What was the actual practice?
For him it came out of practicality. He admitted that long periods of kneeling (Seiza) didn’t suit him, so his solution was to do it laying on his back, with a blanket over his middle in the colder months, silently counting his breaths. I must admit I have tried this myself, but had to give up, as my family complained about the noise.
Does Shinto perhaps contribute something to Wado karate?
As I am sure regular readers will know, Otsuka Sensei’s root art was Shindo Yoshin Ryu Jujutsu. In the main surviving line of this Ryu, the Takamura-ha Shindo Yoshin Ryu there is a heavy structural, philosophical acknowledgment of Shinto, which for them is an indispensable framework without which the system loses its integrity, even its identity.
Otsuka Sensei’s branch of SYR differs in many ways from the Takamura-ha branch (also he was influenced by other related systems), but you would struggle to see any overt Shinto influence in today’s Wado, outside of aspects that are an inevitable part of the Japanese ways of doing things.
Culturally, I would say that Otsuka Sensei’s system has a more obvious link to Neo-Confucianism, certainly that appears in his writings, but of course that is not a religion, it’s a philosophical way of looking at the world and society, wrapped in with ideas of self-perfection that seem very close to what the Stoics were all about. The otherworldliness of Shinto and the practicalities of Neo-Confucianism are not incompatible. The importance of ritual in both allows practitioners to derive meaning in all aspects of their practice. The actions involved in Dojo etiquette are a clear example. I often wonder what individual students and trainees think about during bowing? Mokuso is a good example; I find myself curious as to why students sometimes choose to adopt hand positions normally associated with Buddhist Zazen? Is this a statement?
How Mokuso fits into Dojo training today.
In my opinion, the practice of Mokuso in its current form loses much of its meaning because there is too much focus on discomfort. For many people it is something to be endured rather engaged with. Yes, it adds an element of ritual and its stated aim (to calm and settle the mind) is laudable, but not everybody gets that.
Writer and martial artist Dave Lowry has a section on Mokuso in his book, ‘In the Dojo’. For Lowry Mokuso signifies a transition period, like the turning over of a fresh page, almost a buffer zone between the outside world and its cares and worries and the ‘here and now’ of the Dojo. Lowry describes Mokuso as happening at the beginning and the end of training; it is very rare in Wado to see an end of training Mokuso. Lowry also distances the practice away from any ideas of Zen enlightenment. For myself, I would agree with that sentiment. In terms of my own approach, I just think of it as trying to achieve some form of settled stillness, allow my brain to clear out the trash.
If you read around the subject online you find that ideas fall into two camps; those who are quite happy for the established opinions to remain in place and feel that Zen presents a kind of backdoor through to the deeper aspects of karate training (dare I say, the ‘spiritual’ side?). And those who maybe want to untangle the weeds of Japanese history and challenge the orthodoxy. I am more inclined to listen to the views of this second group, partly because their opinions are backed up by some heavyweight research and a good understanding of the complexities of Japanese thought, and partly because, if there’s one thing I’ve learned about Japanese Budo, it’s that things are never quite as straightforward as they seem.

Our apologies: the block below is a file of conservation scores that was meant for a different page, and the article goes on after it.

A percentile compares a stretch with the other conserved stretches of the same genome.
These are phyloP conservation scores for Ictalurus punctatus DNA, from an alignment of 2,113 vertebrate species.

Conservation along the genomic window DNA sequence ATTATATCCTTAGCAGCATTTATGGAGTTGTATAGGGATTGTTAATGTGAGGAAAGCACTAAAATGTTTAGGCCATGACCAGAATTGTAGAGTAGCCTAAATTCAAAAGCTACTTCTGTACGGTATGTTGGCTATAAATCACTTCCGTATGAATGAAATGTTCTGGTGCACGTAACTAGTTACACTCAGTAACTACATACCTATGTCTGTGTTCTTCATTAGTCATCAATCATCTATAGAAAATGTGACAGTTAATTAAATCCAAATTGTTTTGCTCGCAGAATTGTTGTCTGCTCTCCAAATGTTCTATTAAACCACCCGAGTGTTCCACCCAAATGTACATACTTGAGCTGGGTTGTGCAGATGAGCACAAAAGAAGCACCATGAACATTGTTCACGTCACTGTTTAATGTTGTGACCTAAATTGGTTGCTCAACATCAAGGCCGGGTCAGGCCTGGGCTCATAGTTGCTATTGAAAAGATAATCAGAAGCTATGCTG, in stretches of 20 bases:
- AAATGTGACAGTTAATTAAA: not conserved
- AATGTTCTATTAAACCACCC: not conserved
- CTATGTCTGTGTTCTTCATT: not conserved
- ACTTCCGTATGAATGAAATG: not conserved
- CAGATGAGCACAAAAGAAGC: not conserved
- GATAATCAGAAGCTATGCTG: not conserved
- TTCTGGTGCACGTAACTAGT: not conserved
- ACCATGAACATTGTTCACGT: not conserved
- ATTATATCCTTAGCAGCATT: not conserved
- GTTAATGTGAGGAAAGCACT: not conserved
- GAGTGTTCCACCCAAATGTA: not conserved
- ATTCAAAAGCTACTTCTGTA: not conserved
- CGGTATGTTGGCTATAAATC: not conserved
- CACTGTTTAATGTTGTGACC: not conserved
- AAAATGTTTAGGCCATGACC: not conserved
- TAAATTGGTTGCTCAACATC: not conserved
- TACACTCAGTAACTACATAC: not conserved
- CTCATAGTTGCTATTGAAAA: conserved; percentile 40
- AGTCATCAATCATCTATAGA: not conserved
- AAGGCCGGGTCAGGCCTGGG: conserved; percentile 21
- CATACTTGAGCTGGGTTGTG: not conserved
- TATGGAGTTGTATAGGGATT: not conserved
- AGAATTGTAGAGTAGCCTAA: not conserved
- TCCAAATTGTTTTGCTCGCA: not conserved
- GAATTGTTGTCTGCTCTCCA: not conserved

The current thinking is that the idea of Zen being a Samurai thing may well be a modern invention. It certainly got itself wrapped up in pre-war nationalism and authors like Nitobe didn’t really help to clarify things, he was too busy ploughing his own furrow.
In conclusion, my feeling is that the discipline of meditation has gained more and more currency recently; hardly surprising given the times we are going through. Look at it objectively; a quiet space, a regular regime, a pride in taking control of your daily routine (and your life), the draining of tension, the quietening of the ‘chattering monkey mind’, mindful breathing, all of that is fabulous and majorly empowering – what’s not to like?
Image credit courtesy of the Victoria and Albert Museum. Wooden statue of a Luohan. A Chan (Zen) Buddhist monk who has achieved enlightenment and acts as a kind of guardian. 1400 to 1500.
I have changed my views on this several times. Currently I have my hands relaxed on my thighs. I found myself influenced by the example and ideas of Okada Takehiko (1908 – 2004) a Confucian scholar who was unusual in that he lived the principles he studied. He said that the act of meditation in Seiza actually got in the way of the objective of the practice. Instead, he turned it into something he called ‘Kotsuza’; difficult to translate directly but it suggests ‘just sitting’. It is both passive and active at the same time.
As an afterthought, I cannot speak highly enough of the discipline of Mindfulness. I know it has been a bit of a trendy buzzword and has somewhat been hijacked by the corporate types, but at its core it is rock solid and non-religious. If you have a hankering for self-improvement and getting your head together, seek out a properly qualified Mindfulness teacher (beware, there are a lot of people out there saying they are doing it but don’t have the credentials, they are just cowboys).